The state of Alaska asked for an emergency stay from U.S. Supreme Court Justice Anthony Kennedy Thursday in the hope of appealing a decision overturning Alaska's same-sex marriage ban.
The state appealed to Kennedy, who oversees emergency appeals in western states including Alaska, a day after the 9th Circuit Court of Appeals issued a stay temporarily halting same-sex marriages in the state.
The state asked Kennedy to issue a stay on the order by U.S. District Court Judge Timothy Burgess overturning Alaska's same-sex marriage ban. Burgess found the Alaska constitutional amendment -- approved by voters in 1998 -- to be in violation of the due process and equal protection clauses of the U.S. Constitution. Couples began applying for marriage licenses Monday in the hope of marrying Thursday morning. With the stay in place, marriages are halted.
In a filing with the Supreme Court Thursday, the state asked Kennedy to issue a stay of the ruling pending the 9th Circuit considering an appeal of the case. Earlier in the week, Alaska filed a notice of appeal with the court, hoping to overturn the U.S. District Court judgment.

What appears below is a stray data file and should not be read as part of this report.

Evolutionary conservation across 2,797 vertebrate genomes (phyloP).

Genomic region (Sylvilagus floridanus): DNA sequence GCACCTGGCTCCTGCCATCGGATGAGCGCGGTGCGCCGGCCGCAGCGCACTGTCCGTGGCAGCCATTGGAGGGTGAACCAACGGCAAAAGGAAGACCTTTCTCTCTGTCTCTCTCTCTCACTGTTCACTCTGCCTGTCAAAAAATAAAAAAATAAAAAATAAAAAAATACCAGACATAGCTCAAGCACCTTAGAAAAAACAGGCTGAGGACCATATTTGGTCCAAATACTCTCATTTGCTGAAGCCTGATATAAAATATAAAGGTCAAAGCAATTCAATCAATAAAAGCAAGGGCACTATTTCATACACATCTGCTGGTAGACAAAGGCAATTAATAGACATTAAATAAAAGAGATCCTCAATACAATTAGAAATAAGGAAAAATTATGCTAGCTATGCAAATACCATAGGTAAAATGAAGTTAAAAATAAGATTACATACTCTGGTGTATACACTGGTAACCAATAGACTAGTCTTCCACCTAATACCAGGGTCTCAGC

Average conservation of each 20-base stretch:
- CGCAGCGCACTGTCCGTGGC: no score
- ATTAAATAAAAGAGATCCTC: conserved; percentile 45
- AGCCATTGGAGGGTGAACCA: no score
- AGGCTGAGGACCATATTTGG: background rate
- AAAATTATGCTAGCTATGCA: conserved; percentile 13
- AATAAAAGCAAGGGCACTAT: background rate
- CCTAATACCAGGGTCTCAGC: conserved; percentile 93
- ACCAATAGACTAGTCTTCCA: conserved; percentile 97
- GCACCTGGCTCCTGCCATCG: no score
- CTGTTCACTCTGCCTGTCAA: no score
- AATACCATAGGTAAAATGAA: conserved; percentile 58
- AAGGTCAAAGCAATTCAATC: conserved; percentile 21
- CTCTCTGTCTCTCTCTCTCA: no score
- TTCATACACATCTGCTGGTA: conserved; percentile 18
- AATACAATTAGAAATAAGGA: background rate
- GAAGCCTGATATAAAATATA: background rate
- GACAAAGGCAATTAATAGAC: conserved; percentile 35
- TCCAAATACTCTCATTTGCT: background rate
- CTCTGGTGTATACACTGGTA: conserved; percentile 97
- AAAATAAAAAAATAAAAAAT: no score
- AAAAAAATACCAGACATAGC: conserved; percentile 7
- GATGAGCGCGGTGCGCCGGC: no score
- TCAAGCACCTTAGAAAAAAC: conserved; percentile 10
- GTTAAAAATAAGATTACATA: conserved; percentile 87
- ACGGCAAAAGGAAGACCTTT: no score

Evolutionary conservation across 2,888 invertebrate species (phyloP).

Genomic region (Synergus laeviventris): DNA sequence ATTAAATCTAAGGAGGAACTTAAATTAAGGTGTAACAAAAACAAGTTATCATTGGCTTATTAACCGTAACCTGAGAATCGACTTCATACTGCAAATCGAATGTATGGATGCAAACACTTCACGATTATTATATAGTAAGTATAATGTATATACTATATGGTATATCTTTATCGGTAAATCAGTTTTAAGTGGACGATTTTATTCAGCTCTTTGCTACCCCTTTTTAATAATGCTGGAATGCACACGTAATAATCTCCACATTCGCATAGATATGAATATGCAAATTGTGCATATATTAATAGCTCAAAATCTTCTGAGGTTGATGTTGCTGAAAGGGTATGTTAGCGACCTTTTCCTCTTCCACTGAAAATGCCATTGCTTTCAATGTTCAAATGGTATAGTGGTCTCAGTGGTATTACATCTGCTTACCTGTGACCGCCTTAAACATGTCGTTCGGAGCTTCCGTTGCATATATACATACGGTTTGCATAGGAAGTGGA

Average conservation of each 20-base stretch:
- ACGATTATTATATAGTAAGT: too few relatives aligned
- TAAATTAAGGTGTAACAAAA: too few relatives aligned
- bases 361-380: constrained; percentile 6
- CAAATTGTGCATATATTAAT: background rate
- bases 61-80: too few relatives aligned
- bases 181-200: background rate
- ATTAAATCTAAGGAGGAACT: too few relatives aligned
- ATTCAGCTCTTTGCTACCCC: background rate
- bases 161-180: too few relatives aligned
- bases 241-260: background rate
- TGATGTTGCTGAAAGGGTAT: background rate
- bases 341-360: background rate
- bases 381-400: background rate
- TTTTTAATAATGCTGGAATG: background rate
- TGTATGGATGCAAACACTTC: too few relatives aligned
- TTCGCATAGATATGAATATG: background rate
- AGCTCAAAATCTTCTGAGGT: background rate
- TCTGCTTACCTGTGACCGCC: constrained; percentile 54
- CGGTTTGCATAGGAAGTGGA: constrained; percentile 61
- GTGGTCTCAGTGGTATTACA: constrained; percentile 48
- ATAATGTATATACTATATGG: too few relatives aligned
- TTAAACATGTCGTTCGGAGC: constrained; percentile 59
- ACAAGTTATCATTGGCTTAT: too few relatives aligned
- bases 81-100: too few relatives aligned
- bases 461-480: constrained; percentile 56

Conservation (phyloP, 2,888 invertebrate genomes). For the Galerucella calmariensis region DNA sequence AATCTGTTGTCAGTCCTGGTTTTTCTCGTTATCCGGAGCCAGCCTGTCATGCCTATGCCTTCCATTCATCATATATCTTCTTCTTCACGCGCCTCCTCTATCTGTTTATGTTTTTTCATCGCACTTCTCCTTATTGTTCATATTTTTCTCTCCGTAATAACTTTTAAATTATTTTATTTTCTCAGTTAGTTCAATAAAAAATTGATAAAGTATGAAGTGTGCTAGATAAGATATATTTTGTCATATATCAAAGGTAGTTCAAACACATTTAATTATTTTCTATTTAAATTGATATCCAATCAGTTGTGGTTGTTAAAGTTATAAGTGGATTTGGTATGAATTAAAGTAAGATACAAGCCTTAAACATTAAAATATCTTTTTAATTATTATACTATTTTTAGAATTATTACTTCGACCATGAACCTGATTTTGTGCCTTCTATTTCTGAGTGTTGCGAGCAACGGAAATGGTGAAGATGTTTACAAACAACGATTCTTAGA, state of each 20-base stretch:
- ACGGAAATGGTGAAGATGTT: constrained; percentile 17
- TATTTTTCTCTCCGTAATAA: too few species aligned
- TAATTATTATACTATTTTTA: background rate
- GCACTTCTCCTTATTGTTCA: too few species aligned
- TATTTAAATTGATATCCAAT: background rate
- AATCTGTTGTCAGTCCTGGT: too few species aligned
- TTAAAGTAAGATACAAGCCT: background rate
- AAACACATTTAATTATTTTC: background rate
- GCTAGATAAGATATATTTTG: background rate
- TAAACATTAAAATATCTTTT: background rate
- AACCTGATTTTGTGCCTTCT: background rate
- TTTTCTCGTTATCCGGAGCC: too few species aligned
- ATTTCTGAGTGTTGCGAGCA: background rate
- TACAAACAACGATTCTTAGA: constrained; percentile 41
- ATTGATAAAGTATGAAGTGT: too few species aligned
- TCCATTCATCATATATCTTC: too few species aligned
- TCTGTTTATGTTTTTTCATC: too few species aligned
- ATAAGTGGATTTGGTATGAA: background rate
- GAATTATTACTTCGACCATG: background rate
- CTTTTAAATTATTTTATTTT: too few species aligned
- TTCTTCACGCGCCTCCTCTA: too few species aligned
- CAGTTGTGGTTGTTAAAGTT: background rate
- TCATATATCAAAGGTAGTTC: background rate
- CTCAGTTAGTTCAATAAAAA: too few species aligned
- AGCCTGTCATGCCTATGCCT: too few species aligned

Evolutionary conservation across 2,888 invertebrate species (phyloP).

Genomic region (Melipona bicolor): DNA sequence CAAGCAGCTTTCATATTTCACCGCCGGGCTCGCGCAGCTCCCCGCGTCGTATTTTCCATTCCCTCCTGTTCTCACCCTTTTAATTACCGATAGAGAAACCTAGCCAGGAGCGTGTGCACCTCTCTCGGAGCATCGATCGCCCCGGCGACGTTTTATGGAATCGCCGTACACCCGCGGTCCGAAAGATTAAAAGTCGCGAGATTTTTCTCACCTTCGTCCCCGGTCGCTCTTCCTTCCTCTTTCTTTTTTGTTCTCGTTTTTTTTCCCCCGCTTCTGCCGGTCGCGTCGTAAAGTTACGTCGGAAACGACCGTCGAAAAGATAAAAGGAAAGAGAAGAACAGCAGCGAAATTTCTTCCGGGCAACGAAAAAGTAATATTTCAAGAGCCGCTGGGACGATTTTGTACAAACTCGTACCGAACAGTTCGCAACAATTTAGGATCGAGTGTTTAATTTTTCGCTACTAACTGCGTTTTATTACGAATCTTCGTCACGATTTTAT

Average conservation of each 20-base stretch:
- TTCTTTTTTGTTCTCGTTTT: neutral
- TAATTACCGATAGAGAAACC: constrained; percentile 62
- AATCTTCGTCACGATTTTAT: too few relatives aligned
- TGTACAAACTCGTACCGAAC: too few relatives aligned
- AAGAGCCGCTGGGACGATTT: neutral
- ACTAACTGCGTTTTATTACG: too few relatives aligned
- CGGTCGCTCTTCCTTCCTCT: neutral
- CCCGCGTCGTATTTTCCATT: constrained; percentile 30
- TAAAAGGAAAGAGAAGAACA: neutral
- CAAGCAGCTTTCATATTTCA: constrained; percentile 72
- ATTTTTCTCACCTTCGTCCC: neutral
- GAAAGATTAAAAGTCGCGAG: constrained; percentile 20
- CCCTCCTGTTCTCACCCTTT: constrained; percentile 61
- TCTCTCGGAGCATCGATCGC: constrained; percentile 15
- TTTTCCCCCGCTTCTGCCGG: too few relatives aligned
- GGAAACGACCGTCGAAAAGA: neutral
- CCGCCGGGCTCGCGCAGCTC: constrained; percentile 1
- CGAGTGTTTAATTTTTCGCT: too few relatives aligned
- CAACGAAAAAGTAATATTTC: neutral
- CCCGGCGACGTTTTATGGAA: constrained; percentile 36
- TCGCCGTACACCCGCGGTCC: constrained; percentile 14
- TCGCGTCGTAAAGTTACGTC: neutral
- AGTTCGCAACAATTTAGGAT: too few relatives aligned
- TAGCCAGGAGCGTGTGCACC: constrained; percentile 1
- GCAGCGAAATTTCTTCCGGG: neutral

The state also noted in its filing that it intends to seek "en banc" review from the 9th Circuit Court of Appeals, essentially skipping the normal three-judge panel and asking for 11 judges to consider the case.
ACLU of Alaska Executive Director Joshua Decker said the state is unlikely to get that review.
"It's a hard to go straight from trial court to an 11-judge en banc court," Decker said. "It's very uncommon."
Decker said just petitioning for en banc review does not guarantee it. A majority of the circuits 29 judges must agree to hear the case in order for it to proceed. En banc hearings can overturn the typical three-panel judge decisions at the circuit court level.
The filing marks the latest in a week of complicated legal back and forths regarding same-sex marriage. Alaska asked for an emergency stay at the District Court level, which was denied by Burgess Tuesday. The state then petitioned the 9th Circuit for a full stay; however, the court only allowed a temporary stay until 11 a.m. Friday to allow the state time to file an appeal with the U.S. Supreme Court.
Alaska Dispatch Publishing